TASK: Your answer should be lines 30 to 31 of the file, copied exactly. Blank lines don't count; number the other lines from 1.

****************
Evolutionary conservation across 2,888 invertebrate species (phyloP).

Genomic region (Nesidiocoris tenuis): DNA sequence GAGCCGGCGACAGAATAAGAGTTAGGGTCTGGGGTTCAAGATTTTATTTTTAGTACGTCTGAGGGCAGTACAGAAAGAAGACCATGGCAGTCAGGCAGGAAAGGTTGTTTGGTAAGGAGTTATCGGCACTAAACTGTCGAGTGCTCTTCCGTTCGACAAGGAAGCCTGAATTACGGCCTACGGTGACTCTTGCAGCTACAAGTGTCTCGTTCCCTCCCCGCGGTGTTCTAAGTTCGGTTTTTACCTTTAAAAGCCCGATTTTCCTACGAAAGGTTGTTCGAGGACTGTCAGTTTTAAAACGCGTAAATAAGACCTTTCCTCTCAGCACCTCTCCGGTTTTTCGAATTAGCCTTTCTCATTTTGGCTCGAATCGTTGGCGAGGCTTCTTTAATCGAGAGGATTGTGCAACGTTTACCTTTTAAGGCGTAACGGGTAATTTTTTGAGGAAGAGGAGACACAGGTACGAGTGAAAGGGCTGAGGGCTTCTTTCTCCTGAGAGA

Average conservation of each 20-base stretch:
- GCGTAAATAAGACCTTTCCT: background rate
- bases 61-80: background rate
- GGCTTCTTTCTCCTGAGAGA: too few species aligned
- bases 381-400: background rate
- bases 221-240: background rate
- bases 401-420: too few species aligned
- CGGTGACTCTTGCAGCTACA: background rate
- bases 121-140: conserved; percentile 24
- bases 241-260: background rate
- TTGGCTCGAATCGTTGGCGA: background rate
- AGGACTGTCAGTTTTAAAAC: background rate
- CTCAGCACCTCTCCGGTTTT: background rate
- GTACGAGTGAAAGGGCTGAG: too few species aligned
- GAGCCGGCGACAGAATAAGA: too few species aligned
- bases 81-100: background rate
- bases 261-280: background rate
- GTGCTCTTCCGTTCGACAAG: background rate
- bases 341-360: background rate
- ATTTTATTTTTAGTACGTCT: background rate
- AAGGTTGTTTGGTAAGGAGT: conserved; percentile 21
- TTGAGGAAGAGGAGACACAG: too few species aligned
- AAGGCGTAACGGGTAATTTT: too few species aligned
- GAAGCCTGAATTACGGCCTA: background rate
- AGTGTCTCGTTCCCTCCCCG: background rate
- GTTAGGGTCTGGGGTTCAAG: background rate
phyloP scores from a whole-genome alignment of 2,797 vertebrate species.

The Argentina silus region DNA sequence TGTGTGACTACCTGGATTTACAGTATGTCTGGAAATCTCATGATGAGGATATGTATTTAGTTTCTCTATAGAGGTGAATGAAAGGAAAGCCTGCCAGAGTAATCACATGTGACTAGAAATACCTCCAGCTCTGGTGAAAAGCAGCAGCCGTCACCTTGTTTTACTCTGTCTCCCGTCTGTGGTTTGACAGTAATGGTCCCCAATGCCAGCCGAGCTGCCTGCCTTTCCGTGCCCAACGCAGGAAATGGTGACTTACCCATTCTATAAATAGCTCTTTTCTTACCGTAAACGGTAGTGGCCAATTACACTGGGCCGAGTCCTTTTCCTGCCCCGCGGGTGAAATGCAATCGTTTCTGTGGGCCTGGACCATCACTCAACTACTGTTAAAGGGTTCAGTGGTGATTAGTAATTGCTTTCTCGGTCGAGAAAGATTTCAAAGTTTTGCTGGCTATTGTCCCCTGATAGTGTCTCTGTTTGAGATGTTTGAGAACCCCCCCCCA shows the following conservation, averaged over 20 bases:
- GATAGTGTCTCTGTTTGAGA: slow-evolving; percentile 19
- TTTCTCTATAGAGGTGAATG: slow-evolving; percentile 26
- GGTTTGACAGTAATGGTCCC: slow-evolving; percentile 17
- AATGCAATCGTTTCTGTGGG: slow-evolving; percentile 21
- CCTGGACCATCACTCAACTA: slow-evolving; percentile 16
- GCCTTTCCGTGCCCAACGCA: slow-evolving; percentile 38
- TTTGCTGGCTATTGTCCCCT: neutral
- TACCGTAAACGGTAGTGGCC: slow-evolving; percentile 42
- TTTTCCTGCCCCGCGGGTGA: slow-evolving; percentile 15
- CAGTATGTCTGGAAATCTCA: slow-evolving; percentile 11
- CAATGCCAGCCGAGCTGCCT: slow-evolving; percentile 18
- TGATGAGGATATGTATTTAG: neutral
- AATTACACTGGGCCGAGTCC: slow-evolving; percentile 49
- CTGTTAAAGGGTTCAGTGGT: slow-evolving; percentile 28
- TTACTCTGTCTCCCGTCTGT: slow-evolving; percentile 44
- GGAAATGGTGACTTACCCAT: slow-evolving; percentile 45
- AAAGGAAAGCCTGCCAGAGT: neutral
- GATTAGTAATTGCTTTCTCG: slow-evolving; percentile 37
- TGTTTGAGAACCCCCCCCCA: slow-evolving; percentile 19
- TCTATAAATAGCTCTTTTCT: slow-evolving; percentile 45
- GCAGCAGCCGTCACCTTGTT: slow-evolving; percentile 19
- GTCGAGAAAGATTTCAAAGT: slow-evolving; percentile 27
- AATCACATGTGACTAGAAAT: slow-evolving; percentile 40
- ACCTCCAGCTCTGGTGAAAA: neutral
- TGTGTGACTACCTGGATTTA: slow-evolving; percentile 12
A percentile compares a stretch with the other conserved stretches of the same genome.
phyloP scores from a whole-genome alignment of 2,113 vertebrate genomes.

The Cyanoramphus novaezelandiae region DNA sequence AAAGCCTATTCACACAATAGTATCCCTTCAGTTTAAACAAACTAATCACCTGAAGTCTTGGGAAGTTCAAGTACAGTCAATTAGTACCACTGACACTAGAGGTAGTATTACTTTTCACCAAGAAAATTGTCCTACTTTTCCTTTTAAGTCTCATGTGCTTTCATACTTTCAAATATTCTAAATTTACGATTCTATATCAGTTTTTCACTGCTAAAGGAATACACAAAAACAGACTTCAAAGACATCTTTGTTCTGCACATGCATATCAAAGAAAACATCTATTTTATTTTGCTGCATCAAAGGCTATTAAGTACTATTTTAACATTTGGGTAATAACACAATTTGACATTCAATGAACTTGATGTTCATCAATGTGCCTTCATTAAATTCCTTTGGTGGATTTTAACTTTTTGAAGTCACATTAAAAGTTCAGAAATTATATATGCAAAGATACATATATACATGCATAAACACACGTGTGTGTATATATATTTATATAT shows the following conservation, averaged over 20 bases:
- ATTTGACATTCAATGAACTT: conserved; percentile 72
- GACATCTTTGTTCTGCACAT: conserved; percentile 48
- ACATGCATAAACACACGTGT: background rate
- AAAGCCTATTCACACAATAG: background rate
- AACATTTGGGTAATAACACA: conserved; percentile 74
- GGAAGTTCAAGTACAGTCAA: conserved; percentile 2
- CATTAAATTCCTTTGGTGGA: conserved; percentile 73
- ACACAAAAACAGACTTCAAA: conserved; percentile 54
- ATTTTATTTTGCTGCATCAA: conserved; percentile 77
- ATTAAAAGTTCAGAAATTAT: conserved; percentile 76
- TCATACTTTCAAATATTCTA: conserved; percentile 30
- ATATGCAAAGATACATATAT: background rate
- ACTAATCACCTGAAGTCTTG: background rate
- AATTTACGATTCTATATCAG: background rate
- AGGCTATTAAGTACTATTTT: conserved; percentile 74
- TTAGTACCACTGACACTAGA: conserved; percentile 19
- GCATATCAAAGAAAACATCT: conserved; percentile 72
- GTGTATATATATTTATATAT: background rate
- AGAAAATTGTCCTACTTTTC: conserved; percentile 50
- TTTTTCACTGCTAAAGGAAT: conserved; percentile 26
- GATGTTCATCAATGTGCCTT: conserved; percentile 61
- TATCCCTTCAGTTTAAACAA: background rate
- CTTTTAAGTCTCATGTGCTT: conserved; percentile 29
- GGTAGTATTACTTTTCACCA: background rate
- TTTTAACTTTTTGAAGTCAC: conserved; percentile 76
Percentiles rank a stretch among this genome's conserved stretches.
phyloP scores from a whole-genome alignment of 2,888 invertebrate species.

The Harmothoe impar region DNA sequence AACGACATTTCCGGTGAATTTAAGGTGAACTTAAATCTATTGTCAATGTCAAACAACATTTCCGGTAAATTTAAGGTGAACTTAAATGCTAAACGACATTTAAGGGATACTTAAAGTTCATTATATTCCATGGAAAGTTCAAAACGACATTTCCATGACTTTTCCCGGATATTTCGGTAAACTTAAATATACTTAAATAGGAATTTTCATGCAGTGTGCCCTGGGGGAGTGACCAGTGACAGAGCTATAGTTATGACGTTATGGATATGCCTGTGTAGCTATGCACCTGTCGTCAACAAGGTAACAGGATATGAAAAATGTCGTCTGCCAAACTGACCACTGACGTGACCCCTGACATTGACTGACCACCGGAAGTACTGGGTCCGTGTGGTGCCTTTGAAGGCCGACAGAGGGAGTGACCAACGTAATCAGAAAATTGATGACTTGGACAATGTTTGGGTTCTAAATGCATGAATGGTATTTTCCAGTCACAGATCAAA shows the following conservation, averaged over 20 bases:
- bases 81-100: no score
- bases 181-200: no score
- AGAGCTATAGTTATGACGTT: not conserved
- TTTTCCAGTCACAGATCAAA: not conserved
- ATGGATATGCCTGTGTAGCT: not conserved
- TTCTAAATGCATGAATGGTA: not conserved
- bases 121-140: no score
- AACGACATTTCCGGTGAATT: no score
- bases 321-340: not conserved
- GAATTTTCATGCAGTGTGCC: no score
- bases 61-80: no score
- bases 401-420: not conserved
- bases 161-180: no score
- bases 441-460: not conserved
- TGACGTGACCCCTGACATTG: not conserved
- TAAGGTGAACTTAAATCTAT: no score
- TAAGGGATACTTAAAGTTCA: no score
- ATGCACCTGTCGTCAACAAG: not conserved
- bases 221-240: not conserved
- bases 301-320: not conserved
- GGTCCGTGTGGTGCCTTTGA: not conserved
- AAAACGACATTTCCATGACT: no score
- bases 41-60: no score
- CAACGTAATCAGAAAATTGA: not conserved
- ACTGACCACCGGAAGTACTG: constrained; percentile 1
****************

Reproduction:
The Argentina silus region DNA sequence TGTGTGACTACCTGGATTTACAGTATGTCTGGAAATCTCATGATGAGGATATGTATTTAGTTTCTCTATAGAGGTGAATGAAAGGAAAGCCTGCCAGAGTAATCACATGTGACTAGAAATACCTCCAGCTCTGGTGAAAAGCAGCAGCCGTCACCTTGTTTTACTCTGTCTCCCGTCTGTGGTTTGACAGTAATGGTCCCCAATGCCAGCCGAGCTGCCTGCCTTTCCGTGCCCAACGCAGGAAATGGTGACTTACCCATTCTATAAATAGCTCTTTTCTTACCGTAAACGGTAGTGGCCAATTACACTGGGCCGAGTCCTTTTCCTGCCCCGCGGGTGAAATGCAATCGTTTCTGTGGGCCTGGACCATCACTCAACTACTGTTAAAGGGTTCAGTGGTGATTAGTAATTGCTTTCTCGGTCGAGAAAGATTTCAAAGTTTTGCTGGCTATTGTCCCCTGATAGTGTCTCTGTTTGAGATGTTTGAGAACCCCCCCCCA shows the following conservation, averaged over 20 bases:
- GATAGTGTCTCTGTTTGAGA: slow-evolving; percentile 19